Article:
• Architect Frank Gehry was Jewish, and when he was serving in the US Army from 1954 to 1956, he occasionally ran into anti-Semitism. One Army sergeant called him by the slur “Kikey.” Mr. Gehry complained to his company’s commanding officer, who brushed off his complaint. Later, he complained to some officers he knew at the service club, and one officer told him, “Don’t worry about it. Give me his name.” Mr. Gehry did, and within three days the anti-Semitic sergeant learned that he had been transferred — to Alaska. When the sergeant told Mr. Gehry the news, Mr. Gehry replied, “I’m sure you’ll find lots of kikes up there.”
• As a girl, Moravian soprano Maria Jeritza was sent to a convent because her mother wanted her to take the veil, but Maria decided against it when she learned that her long hair would be cut short. Therefore, to get out of the convent, she made use of the rule that any novice would be dismissed whom the Mother Superior had reprimanded three times. To get her three reprimands, Maria performed these actions: during a time of prayer, she sewed the habits of two novices together; she stole fruit from the garden next door after climbing over the wall; and she crashed a domino board over the head of an opposing player.
• Dick King-Smith, the author of Babe: The Gallant Pig, had a chance to be a TV personality on a children’s show called Rub-a-Dub-Tub, on each episode of which he presented a segment about animals. However, he was stiff the first time he tried to speak to the metal box that was the TV camera. Fortunately, Anne Wood, the producer of the show, asked him, “Who’s your youngest grandchild?” The answer was Charlie, and Anne told Dick, “Just imagine that Charlie is inside that metal box. Talk to him as if he were.” This worked, and Mr. King-Smith started sounding much more like his natural self.
• A mother once asked Manuel Garcia, a noted voice teacher, to take her daughter as a pupil. However, Mr. Garcia knew that the daughter was not suited to be one of his pupils, so he asked the mother and daughter to attend one of his lessons. At the lesson, he made a voice student practice difficult passages over and over, and the mother and daughter soon looked at each other, horrified, then left. As they left, the daughter told the voice student, “That would kill me.” Mr. Garcia complimented the voice student who had been practicing the difficult passages, then continued with his normal lesson.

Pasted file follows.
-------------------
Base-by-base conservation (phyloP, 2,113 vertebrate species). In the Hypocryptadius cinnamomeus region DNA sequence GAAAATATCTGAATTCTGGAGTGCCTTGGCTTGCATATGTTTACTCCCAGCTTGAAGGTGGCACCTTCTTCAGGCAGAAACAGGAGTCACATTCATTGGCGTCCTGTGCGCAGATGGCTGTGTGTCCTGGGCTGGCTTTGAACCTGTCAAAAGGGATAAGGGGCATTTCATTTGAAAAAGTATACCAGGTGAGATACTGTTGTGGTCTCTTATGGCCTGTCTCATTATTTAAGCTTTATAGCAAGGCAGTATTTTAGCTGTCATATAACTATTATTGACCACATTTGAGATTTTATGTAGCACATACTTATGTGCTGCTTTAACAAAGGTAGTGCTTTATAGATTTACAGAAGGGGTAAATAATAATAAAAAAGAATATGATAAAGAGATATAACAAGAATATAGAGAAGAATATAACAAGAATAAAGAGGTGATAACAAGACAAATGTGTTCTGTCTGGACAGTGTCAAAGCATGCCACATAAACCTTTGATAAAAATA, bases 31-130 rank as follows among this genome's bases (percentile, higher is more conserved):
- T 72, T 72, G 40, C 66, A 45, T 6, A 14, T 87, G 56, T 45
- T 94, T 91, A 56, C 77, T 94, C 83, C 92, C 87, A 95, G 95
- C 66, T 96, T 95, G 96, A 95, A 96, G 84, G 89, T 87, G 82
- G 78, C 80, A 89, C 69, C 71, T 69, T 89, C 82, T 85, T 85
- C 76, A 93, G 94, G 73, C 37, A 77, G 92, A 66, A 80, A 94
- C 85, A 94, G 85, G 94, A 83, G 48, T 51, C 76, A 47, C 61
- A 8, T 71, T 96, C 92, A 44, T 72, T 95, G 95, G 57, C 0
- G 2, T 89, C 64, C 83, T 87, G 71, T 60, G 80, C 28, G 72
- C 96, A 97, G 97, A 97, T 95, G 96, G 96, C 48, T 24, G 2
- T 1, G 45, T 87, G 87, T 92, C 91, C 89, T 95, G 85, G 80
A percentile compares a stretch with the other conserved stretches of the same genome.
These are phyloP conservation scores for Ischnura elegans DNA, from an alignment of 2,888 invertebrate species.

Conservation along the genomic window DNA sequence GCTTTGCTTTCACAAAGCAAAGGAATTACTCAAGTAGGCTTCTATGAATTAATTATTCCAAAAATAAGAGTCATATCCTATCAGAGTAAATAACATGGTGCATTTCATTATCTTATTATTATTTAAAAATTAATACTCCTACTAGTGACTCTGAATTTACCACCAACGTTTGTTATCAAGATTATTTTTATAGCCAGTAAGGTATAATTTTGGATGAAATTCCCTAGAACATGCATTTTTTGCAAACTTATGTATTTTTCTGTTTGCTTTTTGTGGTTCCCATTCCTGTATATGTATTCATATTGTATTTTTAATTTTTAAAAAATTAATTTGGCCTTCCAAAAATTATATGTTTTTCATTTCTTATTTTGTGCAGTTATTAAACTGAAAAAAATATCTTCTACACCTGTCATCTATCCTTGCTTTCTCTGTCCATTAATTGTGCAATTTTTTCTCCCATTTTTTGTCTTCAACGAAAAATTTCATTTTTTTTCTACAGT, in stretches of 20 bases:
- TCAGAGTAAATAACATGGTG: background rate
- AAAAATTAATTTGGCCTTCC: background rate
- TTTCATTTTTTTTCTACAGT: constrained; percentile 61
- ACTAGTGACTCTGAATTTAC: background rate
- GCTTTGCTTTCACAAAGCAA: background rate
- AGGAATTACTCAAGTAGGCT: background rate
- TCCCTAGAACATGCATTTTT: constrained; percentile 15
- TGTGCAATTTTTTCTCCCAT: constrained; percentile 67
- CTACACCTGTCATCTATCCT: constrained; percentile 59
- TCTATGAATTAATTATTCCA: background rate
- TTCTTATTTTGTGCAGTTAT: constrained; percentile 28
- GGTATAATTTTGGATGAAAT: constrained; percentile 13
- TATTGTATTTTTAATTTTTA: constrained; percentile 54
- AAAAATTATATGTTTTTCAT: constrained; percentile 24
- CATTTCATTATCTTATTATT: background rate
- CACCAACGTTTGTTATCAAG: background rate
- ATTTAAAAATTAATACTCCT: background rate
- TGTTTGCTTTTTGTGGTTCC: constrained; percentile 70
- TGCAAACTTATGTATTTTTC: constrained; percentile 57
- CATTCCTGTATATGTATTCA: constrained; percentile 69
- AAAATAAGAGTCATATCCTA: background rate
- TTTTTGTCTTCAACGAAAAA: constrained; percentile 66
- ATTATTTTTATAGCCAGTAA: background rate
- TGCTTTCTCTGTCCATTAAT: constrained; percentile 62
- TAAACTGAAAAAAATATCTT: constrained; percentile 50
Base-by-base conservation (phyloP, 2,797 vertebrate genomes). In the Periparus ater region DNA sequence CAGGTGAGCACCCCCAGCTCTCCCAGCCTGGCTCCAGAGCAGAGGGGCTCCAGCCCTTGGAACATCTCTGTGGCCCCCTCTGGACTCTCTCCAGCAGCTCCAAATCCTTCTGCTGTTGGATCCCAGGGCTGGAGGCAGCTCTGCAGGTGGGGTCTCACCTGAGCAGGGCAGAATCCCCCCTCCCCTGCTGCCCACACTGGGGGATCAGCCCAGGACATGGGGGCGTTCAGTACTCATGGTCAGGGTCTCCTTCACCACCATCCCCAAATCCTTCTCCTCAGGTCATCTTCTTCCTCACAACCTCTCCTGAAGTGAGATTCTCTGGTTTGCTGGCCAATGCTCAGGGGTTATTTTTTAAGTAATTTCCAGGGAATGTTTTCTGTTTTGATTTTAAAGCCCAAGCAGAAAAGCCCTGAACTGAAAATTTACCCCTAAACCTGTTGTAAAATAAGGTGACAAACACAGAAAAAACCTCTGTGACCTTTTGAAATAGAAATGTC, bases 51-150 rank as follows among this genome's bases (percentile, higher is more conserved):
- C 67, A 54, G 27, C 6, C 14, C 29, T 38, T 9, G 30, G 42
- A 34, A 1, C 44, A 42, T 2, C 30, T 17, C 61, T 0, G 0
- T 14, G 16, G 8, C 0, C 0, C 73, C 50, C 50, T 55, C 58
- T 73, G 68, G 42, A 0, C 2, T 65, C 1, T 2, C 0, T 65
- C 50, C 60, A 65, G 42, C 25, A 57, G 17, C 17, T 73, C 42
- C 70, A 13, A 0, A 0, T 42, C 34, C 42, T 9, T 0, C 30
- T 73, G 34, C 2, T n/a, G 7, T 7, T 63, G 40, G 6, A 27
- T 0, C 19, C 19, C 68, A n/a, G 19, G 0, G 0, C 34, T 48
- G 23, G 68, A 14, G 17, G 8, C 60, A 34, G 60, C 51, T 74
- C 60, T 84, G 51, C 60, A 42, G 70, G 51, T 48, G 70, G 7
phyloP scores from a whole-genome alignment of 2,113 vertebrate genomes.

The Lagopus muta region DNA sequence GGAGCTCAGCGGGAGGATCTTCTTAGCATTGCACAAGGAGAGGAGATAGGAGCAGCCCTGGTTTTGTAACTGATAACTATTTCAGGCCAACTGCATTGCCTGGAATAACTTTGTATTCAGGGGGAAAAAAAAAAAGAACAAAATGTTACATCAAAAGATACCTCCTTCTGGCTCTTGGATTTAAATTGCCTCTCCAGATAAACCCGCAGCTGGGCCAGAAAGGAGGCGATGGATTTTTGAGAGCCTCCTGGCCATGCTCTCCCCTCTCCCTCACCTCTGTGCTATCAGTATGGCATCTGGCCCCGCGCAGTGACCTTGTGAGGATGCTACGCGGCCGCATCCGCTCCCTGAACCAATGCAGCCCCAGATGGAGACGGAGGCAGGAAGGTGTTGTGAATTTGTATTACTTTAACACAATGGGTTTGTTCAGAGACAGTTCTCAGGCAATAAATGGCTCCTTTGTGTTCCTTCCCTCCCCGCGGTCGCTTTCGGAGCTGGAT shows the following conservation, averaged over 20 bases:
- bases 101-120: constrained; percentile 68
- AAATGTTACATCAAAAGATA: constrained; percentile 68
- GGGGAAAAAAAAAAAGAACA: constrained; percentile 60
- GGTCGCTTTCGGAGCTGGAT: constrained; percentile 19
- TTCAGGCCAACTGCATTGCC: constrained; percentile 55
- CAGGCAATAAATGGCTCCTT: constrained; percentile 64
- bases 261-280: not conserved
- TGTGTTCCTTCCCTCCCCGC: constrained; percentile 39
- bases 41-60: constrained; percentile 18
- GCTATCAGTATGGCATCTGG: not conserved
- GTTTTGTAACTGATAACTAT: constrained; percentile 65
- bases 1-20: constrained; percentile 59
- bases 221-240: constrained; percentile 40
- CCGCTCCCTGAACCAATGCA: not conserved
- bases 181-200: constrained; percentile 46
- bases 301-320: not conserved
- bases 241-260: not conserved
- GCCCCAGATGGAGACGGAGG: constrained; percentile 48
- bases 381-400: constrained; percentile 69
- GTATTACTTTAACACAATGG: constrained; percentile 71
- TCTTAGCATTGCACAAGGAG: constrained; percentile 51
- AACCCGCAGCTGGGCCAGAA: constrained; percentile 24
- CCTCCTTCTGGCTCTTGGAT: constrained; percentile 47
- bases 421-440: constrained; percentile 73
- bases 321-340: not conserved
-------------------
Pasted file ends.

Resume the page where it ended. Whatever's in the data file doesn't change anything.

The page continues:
• Sir Hamilton Harty was conducting Brahms’ Second Piano Concerto when pianist Artur Schnabel’s memory failed him. Sir Hamilton recognized the error immediately, and he held up both hands. One hand made the sign for “2,” and the other hand made a slashing motion across his throat. The well-educated Hallé orchestra cut two bars of the music, and the audience did not detect Mr. Schnabel’s lapse of memory. Afterward, Mr. Schnabel told Sir Hamilton, “The Hallé is nearly as good as the Berlin Philharmonic.” Sir Hamilton replied, “They’re better — two bars better.”
• Cromwell Barnard was both a Quaker and the captain of a ship. Once, his ship was at a certain wharf, and the officer of a rival ship decided that his ship would take the place of the good Quaker’s ship. Captain Barnard protested, but the rival officer would not listen to him. Therefore, Captain Barnard called to his first mate, who was a non-Quaker, and told him, “Mate, I think thee’ll have to come up here and use some of thy language.” The first mate hurled a volley of oaths at the rival officer, and the rival officer decided to let Captain Barnard’s ship alone.
Copyright by Bruce D. Bruce; All Rights Reserved
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